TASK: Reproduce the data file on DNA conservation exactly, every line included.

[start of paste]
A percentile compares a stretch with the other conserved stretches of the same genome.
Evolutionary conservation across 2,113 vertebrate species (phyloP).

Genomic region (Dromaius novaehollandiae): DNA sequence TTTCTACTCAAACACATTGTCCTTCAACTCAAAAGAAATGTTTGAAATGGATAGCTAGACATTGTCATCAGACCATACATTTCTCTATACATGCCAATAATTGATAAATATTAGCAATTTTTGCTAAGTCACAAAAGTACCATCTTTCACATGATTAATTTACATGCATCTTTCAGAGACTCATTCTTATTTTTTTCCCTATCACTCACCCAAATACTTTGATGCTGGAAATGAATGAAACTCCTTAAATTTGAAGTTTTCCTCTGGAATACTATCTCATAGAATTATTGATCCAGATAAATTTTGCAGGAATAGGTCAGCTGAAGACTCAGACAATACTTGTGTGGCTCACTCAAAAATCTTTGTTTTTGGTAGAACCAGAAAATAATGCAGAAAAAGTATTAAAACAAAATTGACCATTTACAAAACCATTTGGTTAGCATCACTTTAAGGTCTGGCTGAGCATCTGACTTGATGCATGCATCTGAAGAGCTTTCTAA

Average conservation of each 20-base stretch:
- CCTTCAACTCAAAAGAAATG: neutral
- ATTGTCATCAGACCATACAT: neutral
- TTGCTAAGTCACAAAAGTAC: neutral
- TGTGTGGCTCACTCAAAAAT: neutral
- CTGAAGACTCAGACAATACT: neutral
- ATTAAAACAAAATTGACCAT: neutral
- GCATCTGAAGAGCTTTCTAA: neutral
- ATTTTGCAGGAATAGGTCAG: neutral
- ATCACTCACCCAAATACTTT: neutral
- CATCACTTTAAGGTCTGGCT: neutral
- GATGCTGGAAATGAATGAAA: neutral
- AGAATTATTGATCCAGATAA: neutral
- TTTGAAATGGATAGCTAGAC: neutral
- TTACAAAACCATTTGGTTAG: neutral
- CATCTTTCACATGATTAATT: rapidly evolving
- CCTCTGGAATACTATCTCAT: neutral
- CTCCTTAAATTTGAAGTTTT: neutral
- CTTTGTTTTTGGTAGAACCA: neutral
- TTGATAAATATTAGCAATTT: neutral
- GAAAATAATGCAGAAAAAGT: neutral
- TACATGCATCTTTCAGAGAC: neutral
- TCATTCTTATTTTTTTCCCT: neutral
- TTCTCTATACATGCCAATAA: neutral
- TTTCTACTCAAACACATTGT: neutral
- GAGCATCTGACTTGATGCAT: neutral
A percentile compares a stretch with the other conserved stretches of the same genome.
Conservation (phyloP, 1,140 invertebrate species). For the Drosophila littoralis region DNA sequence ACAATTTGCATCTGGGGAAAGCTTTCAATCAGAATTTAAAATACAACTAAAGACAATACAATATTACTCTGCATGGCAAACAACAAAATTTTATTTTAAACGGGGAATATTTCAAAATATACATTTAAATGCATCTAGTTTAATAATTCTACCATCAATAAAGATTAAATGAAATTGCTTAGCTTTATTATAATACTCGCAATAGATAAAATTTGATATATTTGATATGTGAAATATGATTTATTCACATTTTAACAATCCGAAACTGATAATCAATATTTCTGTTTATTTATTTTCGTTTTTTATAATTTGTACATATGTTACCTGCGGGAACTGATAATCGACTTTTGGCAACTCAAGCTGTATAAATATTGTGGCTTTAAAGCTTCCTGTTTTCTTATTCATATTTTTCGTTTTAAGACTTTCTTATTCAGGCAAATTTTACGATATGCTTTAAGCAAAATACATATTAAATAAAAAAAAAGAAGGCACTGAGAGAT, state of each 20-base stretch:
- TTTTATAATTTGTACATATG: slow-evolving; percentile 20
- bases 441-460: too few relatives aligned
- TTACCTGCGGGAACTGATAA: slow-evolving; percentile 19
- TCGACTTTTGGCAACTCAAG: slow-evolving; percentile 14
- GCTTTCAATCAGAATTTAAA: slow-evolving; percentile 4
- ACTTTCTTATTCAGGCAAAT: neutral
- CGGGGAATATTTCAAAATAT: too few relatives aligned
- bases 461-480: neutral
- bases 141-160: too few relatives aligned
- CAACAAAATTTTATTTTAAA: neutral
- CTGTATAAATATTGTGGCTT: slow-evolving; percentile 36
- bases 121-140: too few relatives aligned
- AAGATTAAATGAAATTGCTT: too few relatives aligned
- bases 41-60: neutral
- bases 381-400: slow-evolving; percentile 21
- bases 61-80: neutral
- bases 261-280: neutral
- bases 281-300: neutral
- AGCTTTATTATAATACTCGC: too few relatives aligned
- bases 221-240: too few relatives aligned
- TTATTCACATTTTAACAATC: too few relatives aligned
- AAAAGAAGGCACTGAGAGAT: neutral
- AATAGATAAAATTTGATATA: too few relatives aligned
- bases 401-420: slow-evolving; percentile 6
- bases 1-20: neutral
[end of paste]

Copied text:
A percentile compares a stretch with the other conserved stretches of the same genome.
Evolutionary conservation across 2,113 vertebrate species (phyloP).

Genomic region (Dromaius novaehollandiae): DNA sequence TTTCTACTCAAACACATTGTCCTTCAACTCAAAAGAAATGTTTGAAATGGATAGCTAGACATTGTCATCAGACCATACATTTCTCTATACATGCCAATAATTGATAAATATTAGCAATTTTTGCTAAGTCACAAAAGTACCATCTTTCACATGATTAATTTACATGCATCTTTCAGAGACTCATTCTTATTTTTTTCCCTATCACTCACCCAAATACTTTGATGCTGGAAATGAATGAAACTCCTTAAATTTGAAGTTTTCCTCTGGAATACTATCTCATAGAATTATTGATCCAGATAAATTTTGCAGGAATAGGTCAGCTGAAGACTCAGACAATACTTGTGTGGCTCACTCAAAAATCTTTGTTTTTGGTAGAACCAGAAAATAATGCAGAAAAAGTATTAAAACAAAATTGACCATTTACAAAACCATTTGGTTAGCATCACTTTAAGGTCTGGCTGAGCATCTGACTTGATGCATGCATCTGAAGAGCTTTCTAA

Average conservation of each 20-base stretch:
- CCTTCAACTCAAAAGAAATG: neutral
- ATTGTCATCAGACCATACAT: neutral
- TTGCTAAGTCACAAAAGTAC: neutral
- TGTGTGGCTCACTCAAAAAT: neutral
- CTGAAGACTCAGACAATACT: neutral
- ATTAAAACAAAATTGACCAT: neutral
- GCATCTGAAGAGCTTTCTAA: neutral
- ATTTTGCAGGAATAGGTCAG: neutral
- ATCACTCACCCAAATACTTT: neutral
- CATCACTTTAAGGTCTGGCT: neutral
- GATGCTGGAAATGAATGAAA: neutral
- AGAATTATTGATCCAGATAA: neutral
- TTTGAAATGGATAGCTAGAC: neutral
- TTACAAAACCATTTGGTTAG: neutral
- CATCTTTCACATGATTAATT: rapidly evolving
- CCTCTGGAATACTATCTCAT: neutral
- CTCCTTAAATTTGAAGTTTT: neutral
- CTTTGTTTTTGGTAGAACCA: neutral
- TTGATAAATATTAGCAATTT: neutral
- GAAAATAATGCAGAAAAAGT: neutral
- TACATGCATCTTTCAGAGAC: neutral
- TCATTCTTATTTTTTTCCCT: neutral
- TTCTCTATACATGCCAATAA: neutral
- TTTCTACTCAAACACATTGT: neutral
- GAGCATCTGACTTGATGCAT: neutral
A percentile compares a stretch with the other conserved stretches of the same genome.
Conservation (phyloP, 1,140 invertebrate species). For the Drosophila littoralis region DNA sequence ACAATTTGCATCTGGGGAAAGCTTTCAATCAGAATTTAAAATACAACTAAAGACAATACAATATTACTCTGCATGGCAAACAACAAAATTTTATTTTAAACGGGGAATATTTCAAAATATACATTTAAATGCATCTAGTTTAATAATTCTACCATCAATAAAGATTAAATGAAATTGCTTAGCTTTATTATAATACTCGCAATAGATAAAATTTGATATATTTGATATGTGAAATATGATTTATTCACATTTTAACAATCCGAAACTGATAATCAATATTTCTGTTTATTTATTTTCGTTTTTTATAATTTGTACATATGTTACCTGCGGGAACTGATAATCGACTTTTGGCAACTCAAGCTGTATAAATATTGTGGCTTTAAAGCTTCCTGTTTTCTTATTCATATTTTTCGTTTTAAGACTTTCTTATTCAGGCAAATTTTACGATATGCTTTAAGCAAAATACATATTAAATAAAAAAAAAGAAGGCACTGAGAGAT, state of each 20-base stretch:
- TTTTATAATTTGTACATATG: slow-evolving; percentile 20
- bases 441-460: too few relatives aligned
- TTACCTGCGGGAACTGATAA: slow-evolving; percentile 19
- TCGACTTTTGGCAACTCAAG: slow-evolving; percentile 14
- GCTTTCAATCAGAATTTAAA: slow-evolving; percentile 4
- ACTTTCTTATTCAGGCAAAT: neutral
- CGGGGAATATTTCAAAATAT: too few relatives aligned
- bases 461-480: neutral
- bases 141-160: too few relatives aligned
- CAACAAAATTTTATTTTAAA: neutral
- CTGTATAAATATTGTGGCTT: slow-evolving; percentile 36
- bases 121-140: too few relatives aligned
- AAGATTAAATGAAATTGCTT: too few relatives aligned
- bases 41-60: neutral
- bases 381-400: slow-evolving; percentile 21
- bases 61-80: neutral
- bases 261-280: neutral
- bases 281-300: neutral
- AGCTTTATTATAATACTCGC: too few relatives aligned
- bases 221-240: too few relatives aligned
- TTATTCACATTTTAACAATC: too few relatives aligned
- AAAAGAAGGCACTGAGAGAT: neutral
- AATAGATAAAATTTGATATA: too few relatives aligned
- bases 401-420: slow-evolving; percentile 6
- bases 1-20: neutral